Increasingly, relaxing or repetitive music is marketed as “sounds to help you sleep.” At the same time, a therapeutic discipline known as music therapy is gaining credence in medical circles as a means to manage pain and help improve sleep.
What is Music Therapy?
Music therapy, according to the book Defining Music Therapy, is described by National Association for Music Therapy (NAMT) as any techniques that use music to accomplish therapeutic goals: the “restoration, maintenance, and improvement of mental and physical health.” Music and vibrations that may improve sleep can be counted as part of music therapy (especially when used by an experienced music therapist), since sound sleep by definition encourages a healthy, alert mind and body.
Traditional music therapy practice uses a range of musical techniques—from rhythm and dance to music-making to listening to music—usually combined with a discussion of “what happened” during the session, the “meaning” of activity and improvisational music that occurred within the safe space of the therapy room.
Does Music Therapy Work?
Music therapy for children with cancer has been shown to improve well-being and mood in measures taken before and after treatment sessions. The kind of active music therapy described above may indirectly promote healthy sleep through decrease in anxiety and improved mood.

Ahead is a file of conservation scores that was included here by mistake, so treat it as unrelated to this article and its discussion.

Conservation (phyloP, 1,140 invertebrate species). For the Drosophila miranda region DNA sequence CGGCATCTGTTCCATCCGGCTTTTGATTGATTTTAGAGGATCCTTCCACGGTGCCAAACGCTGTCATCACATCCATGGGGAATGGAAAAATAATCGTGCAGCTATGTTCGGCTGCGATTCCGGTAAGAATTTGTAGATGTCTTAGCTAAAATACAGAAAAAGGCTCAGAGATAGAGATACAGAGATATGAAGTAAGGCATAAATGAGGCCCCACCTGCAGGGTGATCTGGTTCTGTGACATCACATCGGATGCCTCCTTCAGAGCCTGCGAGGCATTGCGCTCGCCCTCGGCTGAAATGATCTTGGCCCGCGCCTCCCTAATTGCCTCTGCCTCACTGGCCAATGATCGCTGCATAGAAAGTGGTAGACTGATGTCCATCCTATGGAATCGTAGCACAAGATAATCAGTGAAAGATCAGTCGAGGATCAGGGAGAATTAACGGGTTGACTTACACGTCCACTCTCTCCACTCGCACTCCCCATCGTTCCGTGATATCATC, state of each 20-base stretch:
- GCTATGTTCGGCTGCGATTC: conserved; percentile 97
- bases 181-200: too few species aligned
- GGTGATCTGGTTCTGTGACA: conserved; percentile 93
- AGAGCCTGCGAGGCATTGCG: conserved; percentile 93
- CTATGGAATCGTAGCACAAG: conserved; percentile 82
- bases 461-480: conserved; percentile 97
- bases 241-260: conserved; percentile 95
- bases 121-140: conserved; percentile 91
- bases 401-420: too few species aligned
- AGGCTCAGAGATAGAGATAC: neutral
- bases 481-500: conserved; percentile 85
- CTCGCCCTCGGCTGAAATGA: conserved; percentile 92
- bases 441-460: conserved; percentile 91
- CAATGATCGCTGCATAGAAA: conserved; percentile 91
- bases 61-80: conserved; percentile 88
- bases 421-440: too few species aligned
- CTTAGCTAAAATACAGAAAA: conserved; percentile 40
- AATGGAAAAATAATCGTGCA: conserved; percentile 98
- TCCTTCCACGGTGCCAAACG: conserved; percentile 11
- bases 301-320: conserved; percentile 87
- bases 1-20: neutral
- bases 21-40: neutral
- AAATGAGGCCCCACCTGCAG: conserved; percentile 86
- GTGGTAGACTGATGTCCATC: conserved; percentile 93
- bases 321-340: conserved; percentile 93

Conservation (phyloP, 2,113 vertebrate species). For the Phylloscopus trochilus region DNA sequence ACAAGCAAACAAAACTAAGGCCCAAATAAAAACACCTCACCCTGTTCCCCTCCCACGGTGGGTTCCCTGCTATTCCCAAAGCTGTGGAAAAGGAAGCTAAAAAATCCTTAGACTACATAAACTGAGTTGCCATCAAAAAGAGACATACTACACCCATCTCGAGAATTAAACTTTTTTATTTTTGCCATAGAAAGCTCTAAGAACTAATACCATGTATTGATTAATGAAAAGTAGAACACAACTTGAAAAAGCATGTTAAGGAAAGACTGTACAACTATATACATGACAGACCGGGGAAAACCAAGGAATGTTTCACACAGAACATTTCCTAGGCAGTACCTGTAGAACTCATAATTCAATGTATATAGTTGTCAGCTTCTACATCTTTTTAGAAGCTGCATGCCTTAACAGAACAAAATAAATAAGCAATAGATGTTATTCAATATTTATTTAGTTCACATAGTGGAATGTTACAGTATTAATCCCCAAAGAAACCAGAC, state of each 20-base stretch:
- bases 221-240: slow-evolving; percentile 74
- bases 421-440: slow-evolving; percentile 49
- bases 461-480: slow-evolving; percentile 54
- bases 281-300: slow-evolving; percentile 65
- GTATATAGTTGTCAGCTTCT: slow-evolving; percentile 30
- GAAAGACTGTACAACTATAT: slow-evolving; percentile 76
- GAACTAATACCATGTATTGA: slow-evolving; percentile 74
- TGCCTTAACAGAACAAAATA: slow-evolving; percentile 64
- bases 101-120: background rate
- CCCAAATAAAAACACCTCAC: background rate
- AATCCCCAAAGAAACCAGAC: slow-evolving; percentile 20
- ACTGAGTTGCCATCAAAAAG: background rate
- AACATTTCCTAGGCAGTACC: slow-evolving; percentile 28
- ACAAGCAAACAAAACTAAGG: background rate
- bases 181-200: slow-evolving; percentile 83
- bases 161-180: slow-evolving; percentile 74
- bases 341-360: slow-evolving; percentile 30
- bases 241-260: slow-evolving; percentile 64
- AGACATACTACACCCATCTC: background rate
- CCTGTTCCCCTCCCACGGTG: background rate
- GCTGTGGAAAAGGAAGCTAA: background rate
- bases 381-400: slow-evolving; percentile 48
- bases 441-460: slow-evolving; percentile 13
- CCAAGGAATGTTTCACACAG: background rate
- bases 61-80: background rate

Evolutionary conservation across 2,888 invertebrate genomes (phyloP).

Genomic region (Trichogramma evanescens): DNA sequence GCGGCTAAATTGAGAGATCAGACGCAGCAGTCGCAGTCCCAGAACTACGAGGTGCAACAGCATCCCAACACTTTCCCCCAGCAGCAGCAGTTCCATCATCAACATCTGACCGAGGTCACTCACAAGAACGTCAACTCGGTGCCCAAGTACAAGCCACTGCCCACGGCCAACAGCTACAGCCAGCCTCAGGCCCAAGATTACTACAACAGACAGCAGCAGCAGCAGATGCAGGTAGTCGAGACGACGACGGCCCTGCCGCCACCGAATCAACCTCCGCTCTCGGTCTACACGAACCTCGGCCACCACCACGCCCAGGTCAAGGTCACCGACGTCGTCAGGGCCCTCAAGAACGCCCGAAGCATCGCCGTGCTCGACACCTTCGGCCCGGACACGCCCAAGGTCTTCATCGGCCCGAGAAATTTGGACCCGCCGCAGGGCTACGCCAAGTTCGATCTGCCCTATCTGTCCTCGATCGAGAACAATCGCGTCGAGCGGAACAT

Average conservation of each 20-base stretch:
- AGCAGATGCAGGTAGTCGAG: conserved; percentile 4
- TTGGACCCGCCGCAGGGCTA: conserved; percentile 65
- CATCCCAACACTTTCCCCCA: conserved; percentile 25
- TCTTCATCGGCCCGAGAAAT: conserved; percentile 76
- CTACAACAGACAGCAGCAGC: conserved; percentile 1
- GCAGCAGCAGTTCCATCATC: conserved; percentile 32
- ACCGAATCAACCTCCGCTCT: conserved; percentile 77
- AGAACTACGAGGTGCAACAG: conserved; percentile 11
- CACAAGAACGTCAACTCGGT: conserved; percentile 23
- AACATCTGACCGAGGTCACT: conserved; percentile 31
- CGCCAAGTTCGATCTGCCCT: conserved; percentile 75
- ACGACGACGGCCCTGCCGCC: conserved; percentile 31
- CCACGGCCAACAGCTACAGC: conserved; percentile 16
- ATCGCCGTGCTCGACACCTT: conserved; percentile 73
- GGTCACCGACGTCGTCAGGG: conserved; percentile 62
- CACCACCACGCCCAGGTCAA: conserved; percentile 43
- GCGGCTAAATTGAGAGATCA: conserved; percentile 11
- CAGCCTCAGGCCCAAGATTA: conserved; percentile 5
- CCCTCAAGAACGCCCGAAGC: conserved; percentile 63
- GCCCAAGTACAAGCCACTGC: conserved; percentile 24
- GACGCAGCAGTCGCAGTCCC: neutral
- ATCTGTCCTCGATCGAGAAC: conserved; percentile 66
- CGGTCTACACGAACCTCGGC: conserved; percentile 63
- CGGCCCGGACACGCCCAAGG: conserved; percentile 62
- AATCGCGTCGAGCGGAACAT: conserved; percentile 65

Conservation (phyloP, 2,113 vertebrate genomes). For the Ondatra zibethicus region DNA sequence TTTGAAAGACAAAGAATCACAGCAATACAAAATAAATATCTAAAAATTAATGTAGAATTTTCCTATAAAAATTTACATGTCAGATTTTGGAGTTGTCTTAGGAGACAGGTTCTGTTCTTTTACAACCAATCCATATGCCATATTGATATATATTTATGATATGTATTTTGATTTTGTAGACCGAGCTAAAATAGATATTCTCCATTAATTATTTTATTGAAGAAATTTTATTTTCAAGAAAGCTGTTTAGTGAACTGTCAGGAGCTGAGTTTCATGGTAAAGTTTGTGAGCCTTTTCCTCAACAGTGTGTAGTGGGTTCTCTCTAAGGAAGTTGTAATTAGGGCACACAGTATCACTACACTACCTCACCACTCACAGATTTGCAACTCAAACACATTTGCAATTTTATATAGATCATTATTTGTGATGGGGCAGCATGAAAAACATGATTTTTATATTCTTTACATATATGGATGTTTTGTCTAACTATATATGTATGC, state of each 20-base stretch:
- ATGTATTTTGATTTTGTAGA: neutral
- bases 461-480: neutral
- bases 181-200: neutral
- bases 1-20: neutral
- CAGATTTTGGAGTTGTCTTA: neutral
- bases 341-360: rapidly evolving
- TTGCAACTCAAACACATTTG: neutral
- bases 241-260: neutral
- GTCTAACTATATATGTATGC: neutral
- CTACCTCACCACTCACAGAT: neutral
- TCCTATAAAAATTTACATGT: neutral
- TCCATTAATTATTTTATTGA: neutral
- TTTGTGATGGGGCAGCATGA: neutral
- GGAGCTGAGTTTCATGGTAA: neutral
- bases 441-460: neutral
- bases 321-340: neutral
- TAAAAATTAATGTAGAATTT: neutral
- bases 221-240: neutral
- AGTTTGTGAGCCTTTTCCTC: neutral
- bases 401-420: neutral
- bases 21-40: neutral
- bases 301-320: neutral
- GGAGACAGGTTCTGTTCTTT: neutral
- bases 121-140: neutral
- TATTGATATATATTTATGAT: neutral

Passive music therapies consisting of calming music played while patients are resting, sedated, or recovering from surgery have been repeatedly shown to improve sleep and minimize recovery times:
- Patients recovering from Coronary Artery Bypass Graft showed significant improvements in sleep and postoperative pain with music therapy, according to a 1996 study.
- A 2003 study found that music therapy, combined with massage and other relaxation treatments, improved sleep patterns and patient outcomes in Intensive Care Units.
- Similar music therapy was found to minimize anxiety levels and noticeably improve sleep patterns for abused women in shelters in a 2005 sleep study, as opposed to a control group.
These studies are only a sample of the work done on music therapy in the last couple of decades. Overall, a wide range of therapeutic music techniques seem to have a measurable impact on sleep, health, and healing.